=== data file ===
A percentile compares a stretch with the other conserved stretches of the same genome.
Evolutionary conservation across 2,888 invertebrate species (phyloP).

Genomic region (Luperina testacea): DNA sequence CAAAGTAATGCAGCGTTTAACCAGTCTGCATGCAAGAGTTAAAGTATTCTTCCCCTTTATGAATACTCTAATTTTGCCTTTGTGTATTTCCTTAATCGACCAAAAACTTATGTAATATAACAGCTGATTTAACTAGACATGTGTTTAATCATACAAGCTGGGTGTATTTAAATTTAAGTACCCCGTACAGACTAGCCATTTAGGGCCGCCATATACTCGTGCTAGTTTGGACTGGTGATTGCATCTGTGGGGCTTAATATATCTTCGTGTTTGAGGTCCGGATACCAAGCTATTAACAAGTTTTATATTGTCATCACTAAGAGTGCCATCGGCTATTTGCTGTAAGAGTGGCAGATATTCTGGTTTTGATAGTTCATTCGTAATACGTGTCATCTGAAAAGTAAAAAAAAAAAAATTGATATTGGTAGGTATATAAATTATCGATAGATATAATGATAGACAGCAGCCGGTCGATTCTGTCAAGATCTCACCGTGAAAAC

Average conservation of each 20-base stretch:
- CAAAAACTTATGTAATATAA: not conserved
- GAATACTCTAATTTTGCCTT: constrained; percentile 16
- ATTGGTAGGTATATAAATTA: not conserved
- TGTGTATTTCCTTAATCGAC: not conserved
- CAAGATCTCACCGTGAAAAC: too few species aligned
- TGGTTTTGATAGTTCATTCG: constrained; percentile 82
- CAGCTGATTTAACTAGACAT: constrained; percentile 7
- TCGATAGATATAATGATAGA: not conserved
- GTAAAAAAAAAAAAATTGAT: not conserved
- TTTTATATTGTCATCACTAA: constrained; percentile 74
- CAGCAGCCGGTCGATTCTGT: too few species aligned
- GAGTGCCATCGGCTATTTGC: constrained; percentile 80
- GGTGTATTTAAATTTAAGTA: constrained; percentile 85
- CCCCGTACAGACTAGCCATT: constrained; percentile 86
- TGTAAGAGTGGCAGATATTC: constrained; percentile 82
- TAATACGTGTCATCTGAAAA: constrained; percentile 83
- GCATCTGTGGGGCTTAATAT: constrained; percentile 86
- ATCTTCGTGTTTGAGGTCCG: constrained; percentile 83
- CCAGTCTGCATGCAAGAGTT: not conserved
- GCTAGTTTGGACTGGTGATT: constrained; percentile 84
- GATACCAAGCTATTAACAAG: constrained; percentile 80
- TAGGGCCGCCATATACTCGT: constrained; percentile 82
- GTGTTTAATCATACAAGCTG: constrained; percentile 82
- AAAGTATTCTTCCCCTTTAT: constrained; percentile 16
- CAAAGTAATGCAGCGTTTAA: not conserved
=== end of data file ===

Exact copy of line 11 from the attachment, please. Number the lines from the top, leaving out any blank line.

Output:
- CAGCTGATTTAACTAGACAT: constrained; percentile 7